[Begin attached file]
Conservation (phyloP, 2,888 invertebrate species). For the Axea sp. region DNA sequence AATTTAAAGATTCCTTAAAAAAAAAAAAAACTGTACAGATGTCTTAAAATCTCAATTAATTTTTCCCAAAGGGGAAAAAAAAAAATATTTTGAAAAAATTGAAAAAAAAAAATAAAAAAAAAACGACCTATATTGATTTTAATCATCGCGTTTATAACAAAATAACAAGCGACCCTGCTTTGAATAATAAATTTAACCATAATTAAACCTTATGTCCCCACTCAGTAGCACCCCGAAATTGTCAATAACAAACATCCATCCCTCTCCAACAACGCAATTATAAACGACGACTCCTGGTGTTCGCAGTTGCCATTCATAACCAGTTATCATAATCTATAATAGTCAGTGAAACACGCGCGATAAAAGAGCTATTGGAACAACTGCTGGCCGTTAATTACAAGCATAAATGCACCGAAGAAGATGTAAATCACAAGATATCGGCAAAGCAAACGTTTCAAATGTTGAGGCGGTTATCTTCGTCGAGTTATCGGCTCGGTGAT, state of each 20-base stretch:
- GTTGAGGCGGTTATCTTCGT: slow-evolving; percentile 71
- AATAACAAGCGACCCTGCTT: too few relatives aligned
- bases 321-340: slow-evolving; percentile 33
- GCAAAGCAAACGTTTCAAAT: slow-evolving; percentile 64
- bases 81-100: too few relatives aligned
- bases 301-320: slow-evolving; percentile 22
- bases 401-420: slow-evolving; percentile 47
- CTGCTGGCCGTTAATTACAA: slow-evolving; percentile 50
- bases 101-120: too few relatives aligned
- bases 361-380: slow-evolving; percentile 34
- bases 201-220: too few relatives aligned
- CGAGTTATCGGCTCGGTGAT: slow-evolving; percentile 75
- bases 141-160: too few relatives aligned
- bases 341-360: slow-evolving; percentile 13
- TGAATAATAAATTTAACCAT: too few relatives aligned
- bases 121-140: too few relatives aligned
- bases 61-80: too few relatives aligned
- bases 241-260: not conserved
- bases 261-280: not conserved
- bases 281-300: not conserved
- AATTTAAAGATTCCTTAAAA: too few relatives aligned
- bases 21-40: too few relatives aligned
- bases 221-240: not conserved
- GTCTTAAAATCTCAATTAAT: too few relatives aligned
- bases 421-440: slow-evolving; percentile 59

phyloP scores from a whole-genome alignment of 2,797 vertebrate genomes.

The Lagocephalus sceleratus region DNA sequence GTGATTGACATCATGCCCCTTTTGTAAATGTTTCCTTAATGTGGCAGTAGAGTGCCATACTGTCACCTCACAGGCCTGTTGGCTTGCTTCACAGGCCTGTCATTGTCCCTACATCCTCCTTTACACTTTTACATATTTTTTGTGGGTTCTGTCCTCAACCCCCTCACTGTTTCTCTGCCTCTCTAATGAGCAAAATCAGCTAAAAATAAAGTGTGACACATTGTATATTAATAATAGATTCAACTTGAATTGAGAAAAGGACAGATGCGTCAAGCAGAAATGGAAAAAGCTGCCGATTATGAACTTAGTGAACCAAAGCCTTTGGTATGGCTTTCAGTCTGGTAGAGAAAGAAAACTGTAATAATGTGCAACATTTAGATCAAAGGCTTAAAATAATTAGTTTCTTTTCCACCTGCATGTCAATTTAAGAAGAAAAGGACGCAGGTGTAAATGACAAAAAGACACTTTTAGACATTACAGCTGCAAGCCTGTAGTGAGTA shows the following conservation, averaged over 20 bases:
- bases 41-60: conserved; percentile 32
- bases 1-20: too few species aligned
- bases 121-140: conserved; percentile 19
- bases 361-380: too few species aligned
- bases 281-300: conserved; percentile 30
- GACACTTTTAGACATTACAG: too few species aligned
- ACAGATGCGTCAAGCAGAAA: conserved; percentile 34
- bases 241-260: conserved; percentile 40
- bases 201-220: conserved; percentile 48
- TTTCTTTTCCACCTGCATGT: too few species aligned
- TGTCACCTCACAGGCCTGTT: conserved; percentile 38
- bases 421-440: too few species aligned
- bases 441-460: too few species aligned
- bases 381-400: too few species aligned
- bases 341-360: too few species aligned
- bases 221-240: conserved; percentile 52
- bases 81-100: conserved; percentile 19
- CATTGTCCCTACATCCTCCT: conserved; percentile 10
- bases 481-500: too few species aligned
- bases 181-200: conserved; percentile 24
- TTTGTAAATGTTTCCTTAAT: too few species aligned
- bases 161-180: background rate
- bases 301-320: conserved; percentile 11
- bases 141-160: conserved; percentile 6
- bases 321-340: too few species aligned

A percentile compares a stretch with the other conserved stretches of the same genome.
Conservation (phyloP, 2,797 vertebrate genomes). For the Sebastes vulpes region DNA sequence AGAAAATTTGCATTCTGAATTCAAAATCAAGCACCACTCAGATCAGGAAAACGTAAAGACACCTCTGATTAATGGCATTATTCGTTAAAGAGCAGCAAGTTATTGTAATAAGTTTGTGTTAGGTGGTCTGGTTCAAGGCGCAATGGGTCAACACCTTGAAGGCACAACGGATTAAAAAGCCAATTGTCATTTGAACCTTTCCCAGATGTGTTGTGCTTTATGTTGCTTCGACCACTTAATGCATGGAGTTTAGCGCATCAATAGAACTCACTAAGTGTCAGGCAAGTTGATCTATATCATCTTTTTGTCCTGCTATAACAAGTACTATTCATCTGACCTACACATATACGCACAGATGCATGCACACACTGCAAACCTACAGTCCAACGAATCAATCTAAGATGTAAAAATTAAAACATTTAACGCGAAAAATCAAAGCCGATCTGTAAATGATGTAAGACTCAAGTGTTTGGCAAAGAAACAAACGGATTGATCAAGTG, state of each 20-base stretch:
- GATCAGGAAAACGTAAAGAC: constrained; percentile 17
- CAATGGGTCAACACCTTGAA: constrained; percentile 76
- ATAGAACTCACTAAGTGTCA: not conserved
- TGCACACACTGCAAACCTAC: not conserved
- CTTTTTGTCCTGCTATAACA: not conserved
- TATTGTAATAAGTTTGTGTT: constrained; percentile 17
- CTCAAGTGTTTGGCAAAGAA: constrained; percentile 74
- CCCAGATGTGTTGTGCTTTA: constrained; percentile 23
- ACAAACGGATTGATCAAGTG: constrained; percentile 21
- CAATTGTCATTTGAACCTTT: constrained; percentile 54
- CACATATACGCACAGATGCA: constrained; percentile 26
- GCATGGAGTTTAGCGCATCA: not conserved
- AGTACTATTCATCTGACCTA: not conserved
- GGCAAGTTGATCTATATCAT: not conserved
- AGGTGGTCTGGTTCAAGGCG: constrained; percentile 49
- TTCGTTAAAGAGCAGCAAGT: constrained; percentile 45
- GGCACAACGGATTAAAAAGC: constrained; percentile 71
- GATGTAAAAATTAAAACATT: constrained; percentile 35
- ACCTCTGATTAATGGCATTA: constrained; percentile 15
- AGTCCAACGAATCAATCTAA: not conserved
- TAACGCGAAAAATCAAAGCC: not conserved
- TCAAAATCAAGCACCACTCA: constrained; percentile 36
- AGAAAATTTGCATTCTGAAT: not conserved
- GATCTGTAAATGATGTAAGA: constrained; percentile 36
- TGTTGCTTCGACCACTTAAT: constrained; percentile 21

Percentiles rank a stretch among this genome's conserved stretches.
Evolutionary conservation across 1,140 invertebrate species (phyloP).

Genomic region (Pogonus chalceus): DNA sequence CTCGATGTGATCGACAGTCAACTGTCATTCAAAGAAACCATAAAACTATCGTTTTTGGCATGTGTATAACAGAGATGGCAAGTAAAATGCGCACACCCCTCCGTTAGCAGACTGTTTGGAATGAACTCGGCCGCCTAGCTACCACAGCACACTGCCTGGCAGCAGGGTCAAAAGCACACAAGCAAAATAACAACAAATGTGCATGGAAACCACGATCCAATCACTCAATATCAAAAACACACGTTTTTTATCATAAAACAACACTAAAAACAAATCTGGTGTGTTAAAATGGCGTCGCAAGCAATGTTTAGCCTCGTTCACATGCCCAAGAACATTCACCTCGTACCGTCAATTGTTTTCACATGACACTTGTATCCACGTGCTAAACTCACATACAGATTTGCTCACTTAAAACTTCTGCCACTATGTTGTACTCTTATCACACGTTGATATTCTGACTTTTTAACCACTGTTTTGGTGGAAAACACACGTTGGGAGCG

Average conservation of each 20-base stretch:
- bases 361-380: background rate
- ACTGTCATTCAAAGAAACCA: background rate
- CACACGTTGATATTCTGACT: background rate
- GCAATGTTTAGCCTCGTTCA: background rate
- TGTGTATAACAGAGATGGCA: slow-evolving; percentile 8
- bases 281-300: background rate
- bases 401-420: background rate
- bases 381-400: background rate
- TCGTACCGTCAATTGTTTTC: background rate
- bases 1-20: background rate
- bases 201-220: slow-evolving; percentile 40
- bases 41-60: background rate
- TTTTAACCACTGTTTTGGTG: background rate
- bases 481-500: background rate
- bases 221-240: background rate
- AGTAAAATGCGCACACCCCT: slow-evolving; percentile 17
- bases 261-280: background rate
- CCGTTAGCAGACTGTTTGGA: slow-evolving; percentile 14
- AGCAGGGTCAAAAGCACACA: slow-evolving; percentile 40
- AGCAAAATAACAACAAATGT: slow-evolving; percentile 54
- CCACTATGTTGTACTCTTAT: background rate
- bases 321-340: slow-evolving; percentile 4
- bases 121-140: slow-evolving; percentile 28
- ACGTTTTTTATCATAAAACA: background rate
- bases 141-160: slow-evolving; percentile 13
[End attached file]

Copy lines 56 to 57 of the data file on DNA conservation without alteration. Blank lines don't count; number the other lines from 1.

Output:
- GATCAGGAAAACGTAAAGAC: constrained; percentile 17
- CAATGGGTCAACACCTTGAA: constrained; percentile 76